As we know from his surviving letters, he was conscious that he was treading in the footsteps of a famous predecessor: “For a few days,” he wrote to his friend Atticus, “we were encamped in exactly the same place that Alexander occupied when he was fighting Darius at Issus”—hastily conceding that Alexander was in fact “a rather better general that you or I.”Whatever the irony in Cicero’s remarks, almost any Roman, given the command of a brigade of troops and a glimpse of lands to the East, would soon dream of becoming Alexander the Great.In their fantasies at least, they stepped into the shoes of the young king of Macedon who, between 334 and 323 BC, had crossed into Asia, conquered the Persian Empire under Darius III, and taken his army as far as the Punjab, some three thousand miles from home—before dying, on the return journey, in the city of Babylon, at the age of thirty-two, whether (as the official version had it) from a deadly fever or (as others insinuated) from poisoning or some alcohol-related condition.
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Other Romans had a much better claim to be “new Alexanders” than the normally desk-bound Cicero; and they made even more of the connection, with less sense of irony.
Cicero’s contemporary Cnaeus Pompeius has been eclipsed in the modern imagination by his rival Julius Caesar, but as a young man he had achieved even more decisive victories over even more glamorous enemies than Caesar ever did.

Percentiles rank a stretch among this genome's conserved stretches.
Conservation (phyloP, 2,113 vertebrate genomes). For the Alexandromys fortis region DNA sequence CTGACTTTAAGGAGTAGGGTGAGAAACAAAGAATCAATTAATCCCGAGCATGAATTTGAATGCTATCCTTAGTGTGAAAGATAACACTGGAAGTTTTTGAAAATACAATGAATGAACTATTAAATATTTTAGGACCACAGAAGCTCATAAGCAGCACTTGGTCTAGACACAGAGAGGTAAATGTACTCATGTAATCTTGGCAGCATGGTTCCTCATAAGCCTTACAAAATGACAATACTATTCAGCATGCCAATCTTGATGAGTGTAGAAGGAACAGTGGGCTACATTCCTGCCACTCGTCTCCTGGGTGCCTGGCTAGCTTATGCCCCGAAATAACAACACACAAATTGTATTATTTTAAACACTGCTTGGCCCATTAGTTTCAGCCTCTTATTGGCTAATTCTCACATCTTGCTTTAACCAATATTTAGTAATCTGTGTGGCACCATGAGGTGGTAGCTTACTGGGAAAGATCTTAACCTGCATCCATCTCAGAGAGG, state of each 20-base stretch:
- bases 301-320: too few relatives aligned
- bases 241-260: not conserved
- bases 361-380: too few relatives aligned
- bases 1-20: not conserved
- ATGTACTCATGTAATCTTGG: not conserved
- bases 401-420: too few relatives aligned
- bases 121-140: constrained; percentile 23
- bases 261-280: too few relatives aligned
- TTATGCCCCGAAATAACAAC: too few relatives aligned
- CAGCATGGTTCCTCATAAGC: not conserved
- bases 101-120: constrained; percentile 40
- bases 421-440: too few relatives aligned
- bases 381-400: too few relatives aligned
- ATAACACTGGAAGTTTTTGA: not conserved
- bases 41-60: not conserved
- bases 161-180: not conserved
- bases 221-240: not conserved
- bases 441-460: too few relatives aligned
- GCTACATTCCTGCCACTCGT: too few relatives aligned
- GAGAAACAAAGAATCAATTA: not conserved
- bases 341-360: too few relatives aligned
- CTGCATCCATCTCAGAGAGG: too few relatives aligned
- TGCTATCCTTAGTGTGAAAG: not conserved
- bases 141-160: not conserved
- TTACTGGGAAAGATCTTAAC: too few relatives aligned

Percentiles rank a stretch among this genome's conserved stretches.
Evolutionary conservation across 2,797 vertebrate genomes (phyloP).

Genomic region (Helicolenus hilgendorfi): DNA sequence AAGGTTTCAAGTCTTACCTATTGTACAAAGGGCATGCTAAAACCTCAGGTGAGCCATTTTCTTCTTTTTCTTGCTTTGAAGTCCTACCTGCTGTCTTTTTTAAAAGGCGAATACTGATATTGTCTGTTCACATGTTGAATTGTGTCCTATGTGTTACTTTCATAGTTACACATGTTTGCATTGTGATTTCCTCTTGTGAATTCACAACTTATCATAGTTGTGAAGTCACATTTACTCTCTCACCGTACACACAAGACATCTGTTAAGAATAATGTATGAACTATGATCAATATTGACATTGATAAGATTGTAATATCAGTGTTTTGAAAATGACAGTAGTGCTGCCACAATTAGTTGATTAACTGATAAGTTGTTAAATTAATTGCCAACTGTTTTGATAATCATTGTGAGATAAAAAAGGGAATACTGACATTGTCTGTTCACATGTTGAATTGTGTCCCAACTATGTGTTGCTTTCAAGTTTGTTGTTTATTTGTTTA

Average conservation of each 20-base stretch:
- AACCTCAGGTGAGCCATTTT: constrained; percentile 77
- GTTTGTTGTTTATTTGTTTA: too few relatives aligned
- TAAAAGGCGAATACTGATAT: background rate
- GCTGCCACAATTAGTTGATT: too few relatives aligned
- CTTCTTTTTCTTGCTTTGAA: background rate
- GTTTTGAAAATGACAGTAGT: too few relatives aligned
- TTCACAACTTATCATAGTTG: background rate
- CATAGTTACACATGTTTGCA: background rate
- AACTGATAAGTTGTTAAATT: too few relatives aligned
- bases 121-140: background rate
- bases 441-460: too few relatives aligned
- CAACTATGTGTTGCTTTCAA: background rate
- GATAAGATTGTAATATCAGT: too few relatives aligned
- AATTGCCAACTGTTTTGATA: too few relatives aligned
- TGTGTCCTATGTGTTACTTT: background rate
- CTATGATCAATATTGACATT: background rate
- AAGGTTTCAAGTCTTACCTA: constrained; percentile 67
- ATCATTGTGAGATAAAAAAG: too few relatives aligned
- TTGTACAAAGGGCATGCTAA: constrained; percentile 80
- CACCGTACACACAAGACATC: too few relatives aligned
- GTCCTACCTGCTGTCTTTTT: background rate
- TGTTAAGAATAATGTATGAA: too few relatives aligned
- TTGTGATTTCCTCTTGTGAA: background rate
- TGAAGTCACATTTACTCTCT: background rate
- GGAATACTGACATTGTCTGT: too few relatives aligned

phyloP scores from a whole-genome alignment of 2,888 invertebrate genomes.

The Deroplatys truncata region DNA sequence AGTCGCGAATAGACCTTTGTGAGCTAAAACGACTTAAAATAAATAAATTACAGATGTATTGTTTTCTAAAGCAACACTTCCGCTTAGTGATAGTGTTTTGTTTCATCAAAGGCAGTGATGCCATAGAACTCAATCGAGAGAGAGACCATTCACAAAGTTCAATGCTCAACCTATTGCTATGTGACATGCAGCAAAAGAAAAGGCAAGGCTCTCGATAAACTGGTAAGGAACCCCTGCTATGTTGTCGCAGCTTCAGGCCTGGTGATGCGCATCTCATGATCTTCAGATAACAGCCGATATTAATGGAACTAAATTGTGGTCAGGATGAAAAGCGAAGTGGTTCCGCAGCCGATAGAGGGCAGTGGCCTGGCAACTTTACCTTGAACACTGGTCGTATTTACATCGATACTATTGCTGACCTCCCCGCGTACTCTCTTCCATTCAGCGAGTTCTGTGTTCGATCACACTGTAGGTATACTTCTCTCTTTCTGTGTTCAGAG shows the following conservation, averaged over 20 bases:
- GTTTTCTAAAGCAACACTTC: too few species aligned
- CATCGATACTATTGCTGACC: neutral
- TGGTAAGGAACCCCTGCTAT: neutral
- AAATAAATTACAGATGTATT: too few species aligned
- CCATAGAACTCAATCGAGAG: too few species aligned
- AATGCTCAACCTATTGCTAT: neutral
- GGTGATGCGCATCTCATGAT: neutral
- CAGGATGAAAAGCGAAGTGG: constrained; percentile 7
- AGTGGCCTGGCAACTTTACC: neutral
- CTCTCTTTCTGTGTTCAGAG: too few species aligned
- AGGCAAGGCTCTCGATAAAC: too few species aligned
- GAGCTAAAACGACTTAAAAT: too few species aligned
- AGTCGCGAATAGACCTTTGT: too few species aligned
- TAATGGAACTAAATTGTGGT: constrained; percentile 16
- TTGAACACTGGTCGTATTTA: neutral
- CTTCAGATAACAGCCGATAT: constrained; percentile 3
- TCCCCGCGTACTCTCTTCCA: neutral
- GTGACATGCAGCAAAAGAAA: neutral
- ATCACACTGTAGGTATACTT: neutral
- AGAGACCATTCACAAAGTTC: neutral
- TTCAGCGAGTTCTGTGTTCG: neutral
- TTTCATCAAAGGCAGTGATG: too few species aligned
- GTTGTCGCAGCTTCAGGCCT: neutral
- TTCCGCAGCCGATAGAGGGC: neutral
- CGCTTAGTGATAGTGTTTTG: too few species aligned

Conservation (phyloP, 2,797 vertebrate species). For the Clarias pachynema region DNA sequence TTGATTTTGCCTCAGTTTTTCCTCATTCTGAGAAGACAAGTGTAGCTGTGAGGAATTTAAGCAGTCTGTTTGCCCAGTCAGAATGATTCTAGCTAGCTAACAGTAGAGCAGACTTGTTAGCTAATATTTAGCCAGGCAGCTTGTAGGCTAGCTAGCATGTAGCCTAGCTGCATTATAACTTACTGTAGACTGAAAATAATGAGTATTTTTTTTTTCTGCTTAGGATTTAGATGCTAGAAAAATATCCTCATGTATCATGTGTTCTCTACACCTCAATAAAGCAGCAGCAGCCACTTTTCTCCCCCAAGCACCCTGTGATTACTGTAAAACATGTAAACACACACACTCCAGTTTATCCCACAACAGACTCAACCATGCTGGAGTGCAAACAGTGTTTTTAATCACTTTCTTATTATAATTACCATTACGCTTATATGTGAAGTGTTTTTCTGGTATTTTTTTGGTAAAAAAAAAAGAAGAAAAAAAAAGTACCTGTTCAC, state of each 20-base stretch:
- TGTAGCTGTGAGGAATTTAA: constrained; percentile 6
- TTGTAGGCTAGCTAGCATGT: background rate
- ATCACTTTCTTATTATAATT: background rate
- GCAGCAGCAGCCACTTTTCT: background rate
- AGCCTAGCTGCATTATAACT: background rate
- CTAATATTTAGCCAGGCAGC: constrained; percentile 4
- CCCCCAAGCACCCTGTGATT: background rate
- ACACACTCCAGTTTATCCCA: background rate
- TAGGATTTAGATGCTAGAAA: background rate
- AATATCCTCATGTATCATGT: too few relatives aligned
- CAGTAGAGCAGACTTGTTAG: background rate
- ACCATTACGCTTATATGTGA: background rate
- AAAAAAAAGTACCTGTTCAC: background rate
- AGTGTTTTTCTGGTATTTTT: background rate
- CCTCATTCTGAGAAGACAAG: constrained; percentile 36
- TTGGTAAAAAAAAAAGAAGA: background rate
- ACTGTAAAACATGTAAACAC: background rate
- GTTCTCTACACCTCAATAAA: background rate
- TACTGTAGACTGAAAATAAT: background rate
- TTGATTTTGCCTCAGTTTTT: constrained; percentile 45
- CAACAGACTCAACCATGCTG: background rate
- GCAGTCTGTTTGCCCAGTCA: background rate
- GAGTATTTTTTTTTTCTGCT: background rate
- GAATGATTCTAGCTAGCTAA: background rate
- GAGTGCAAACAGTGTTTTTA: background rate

Borza shows in a judicious appendix to the new Landmark Arrian, an illustrated edition of The Campaigns of Alexander (Anabasis, written around 140 AD) by Lucius Flavius Arrianus, Roman senator and historian of Greek extraction, born in what is now Turkey.
But that did not prevent several hundred academics, mostly classicists, from writing a letter to President Obama in 2009, in which they declared that Alexander was “thoroughly and indisputably Greek” and asked him to intervene to “clean up” the FYROM’s historical errors. Only a few months ago, this controversy flared up once more when a huge kitschy thirty-ton statue, almost fifty feet tall, on top of a thirty-foot pedestal, was erected in the central square in Skopje.
It is a more puzzling composition than it might seem.